Content Warning: blood, menstruation, fertility, needles
Betty Doyle – The Phlebotomist
The PVC seat cover is torn,
and my Mary Janes squeal against
regulation grey linoleum,
the sound ricocheting
amongst the pale walls.
The nurse cannot find a vein
in the crook of my elbow,
the back of my hand, my knuckle,
my foot. She says it is the Irish blood
in me – something in my genes
makes me flinty.
My mother is the same.
The nurse tells me to focus
on the clock opposite, to count backwards.
I start at twelve.
My friends are in Biology right now,
labelling diagrams with chewed-up pencils,
highlighting the ovaries, the womb,
misspelling fallopian tubes.
At ten, the outline of the clock
begins to bend and wobble
in my iris.
The numbers dance about, refracted,
and I dribble blue-black mascara,
staining my school tie,
stray crumbs stinging
in my water line.
At eight, the names of numbers
hitch at the back of my throat,
the vowels quivering
along red-raw chords.
I can feel the sharp silver point
searching under my skin.
I cannot even fill one vial
with the glaring-yellow top.
The nurse lets me go
with a gauze-taped knuckle.
It’s Art class. I sit in the toilets
until the bell rings,
my face red and wet and pressed
against the cold piss-rank tiles.
The fear settles into the lining of my stomach
both hot and cold.
Trying to walk, to move my pelvis and hips
is stiff, as if the joints are set metal.
Passing through the pull of busy corridors,
pretending that it was routine, checking my vitamin D.
Slowly thumbing the paper tape away,
watching my skin pull and feeling a thrill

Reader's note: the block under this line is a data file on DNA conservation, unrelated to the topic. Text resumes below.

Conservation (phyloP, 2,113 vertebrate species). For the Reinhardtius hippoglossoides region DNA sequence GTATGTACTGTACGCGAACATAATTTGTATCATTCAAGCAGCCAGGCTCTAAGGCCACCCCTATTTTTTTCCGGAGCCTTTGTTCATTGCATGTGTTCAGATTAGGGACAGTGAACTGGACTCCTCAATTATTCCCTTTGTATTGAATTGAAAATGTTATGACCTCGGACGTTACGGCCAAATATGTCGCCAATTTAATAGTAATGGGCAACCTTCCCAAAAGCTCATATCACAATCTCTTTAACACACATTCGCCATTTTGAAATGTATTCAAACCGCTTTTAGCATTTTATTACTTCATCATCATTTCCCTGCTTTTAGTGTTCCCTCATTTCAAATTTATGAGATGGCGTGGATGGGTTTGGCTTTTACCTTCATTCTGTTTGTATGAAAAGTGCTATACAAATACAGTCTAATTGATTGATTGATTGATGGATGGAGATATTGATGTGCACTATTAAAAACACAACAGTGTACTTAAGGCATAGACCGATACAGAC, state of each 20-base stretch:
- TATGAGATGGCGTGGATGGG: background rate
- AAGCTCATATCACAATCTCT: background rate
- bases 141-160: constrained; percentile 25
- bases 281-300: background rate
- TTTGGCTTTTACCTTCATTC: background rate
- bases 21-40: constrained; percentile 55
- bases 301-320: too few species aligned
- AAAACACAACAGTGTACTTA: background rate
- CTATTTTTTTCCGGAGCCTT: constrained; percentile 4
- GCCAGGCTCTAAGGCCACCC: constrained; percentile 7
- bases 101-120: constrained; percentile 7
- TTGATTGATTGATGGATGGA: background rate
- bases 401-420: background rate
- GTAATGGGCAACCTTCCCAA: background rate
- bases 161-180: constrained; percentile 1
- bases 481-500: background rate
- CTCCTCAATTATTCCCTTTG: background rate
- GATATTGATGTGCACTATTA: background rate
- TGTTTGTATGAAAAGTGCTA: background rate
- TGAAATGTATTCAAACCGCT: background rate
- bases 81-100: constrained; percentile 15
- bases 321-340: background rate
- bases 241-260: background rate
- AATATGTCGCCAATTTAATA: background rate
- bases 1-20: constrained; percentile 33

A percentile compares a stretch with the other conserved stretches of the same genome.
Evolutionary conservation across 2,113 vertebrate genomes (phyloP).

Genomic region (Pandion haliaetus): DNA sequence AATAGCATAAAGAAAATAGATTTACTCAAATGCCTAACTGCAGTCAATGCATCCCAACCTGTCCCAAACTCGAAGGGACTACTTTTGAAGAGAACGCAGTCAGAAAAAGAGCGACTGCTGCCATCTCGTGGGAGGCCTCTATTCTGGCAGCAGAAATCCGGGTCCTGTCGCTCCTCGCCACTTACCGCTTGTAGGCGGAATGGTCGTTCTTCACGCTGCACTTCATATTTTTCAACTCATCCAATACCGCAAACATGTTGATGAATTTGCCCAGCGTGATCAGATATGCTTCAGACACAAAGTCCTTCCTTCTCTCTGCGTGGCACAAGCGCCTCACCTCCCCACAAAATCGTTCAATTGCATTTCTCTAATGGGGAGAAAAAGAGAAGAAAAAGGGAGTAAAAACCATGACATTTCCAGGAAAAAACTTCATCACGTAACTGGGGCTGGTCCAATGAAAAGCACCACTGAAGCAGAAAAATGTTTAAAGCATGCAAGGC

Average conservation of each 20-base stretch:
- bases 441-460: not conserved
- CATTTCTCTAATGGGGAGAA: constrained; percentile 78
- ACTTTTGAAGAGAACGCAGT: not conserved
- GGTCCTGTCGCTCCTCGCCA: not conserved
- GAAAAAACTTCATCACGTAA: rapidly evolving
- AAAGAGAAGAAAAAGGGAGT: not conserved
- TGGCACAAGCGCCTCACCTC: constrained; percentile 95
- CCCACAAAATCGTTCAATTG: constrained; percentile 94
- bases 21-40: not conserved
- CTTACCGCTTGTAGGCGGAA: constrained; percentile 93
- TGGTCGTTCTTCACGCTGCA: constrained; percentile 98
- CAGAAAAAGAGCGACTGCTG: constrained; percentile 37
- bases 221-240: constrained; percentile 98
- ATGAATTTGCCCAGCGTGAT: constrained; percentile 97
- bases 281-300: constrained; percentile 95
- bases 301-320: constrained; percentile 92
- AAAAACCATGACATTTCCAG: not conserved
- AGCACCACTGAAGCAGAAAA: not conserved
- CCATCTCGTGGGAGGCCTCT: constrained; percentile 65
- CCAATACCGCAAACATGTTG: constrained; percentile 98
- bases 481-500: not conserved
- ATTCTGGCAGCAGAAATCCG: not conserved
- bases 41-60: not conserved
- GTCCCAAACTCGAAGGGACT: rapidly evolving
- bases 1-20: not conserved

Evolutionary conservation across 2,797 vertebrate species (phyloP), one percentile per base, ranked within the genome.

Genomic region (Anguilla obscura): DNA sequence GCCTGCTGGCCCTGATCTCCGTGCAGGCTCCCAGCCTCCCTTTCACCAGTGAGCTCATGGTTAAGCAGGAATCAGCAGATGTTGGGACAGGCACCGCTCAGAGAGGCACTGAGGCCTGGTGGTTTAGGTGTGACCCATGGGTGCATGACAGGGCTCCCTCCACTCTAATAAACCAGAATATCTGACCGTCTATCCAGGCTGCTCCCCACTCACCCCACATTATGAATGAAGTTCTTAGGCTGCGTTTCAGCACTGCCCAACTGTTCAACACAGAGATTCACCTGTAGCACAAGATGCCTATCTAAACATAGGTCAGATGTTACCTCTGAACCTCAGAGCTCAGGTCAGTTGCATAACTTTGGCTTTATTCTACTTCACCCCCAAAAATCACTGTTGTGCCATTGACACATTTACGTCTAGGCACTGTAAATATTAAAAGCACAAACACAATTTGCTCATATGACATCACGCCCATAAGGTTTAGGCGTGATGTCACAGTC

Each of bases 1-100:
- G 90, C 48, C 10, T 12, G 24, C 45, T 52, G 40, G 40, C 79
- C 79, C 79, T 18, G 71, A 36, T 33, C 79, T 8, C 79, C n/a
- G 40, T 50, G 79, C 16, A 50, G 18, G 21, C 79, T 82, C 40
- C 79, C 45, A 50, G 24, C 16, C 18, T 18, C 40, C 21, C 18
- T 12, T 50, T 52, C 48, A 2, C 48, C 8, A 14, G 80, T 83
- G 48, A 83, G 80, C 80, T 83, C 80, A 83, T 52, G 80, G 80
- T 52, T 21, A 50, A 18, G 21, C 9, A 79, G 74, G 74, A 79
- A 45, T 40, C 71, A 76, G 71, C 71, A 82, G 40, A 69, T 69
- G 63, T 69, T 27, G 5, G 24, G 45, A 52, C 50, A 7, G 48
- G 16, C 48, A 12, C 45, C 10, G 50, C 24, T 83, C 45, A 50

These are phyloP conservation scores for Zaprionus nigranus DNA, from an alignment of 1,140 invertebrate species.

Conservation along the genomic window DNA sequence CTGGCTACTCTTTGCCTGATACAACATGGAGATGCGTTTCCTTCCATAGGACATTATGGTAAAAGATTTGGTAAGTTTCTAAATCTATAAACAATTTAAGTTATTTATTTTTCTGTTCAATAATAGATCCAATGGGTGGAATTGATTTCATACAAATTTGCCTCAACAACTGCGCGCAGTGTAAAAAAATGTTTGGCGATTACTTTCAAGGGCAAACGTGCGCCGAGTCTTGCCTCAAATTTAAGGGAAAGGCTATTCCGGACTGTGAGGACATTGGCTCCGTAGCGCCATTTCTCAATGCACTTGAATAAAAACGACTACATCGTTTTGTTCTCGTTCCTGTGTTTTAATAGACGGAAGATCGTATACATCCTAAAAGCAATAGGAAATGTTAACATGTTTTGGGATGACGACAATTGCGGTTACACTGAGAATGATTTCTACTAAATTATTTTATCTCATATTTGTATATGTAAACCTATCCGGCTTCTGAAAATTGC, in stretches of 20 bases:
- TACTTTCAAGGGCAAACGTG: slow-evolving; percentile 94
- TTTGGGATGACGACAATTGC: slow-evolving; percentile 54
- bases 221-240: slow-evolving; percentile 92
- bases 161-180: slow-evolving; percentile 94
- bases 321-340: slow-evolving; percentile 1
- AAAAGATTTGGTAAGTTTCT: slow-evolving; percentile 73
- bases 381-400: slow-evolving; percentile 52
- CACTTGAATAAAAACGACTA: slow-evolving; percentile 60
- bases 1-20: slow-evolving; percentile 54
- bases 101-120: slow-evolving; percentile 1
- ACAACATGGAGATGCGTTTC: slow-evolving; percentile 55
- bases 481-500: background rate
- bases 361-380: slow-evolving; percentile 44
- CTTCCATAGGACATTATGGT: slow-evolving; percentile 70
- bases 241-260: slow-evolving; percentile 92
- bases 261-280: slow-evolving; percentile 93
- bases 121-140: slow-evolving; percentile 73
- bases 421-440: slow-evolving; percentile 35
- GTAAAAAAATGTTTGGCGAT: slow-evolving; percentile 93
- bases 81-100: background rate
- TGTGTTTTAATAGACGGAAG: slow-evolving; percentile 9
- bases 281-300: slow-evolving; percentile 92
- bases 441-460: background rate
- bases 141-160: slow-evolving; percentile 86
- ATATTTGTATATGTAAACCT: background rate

at the small deliberate hurt, making it last,
thinking that this is what I deserve.
Examining the single spot of blood left on the gauze,
so much smaller than I expected,
too small to hold my undeserving,
my doctor’s letter, the end of the line.
Betty Doyle is a poet and Creative Writing tutor from Merseyside. Her work has been published in Agenda, Butcher’s Dog, The North, and Poetry Wales, amongst others, and her poem ‘I am become a woman’ placed second in BRAG magazine’s inaugural poetry prize. She has recently completed a PhD in Creative Writing, researching infertility poetics. Her debut poetry pamphlet, Girl Parts, was published by Verve Poetry Press in Spring 2022.
Artwork: Cup 2: Ink by Laura Warner
Laura Warner (she/her) is a poet and PhD researcher at the University of Exeter. Her project, Menstrual Poetics, uses poetry to explore the impact of menstrual politics on lived experience of the condition endometriosis. Her work has appeared in Poetry Wales, Streetcake Magazine, Tangled Locks Journal, and Lucy Writers Platform.
Twitter: @warner_writer @MenstrualPoetic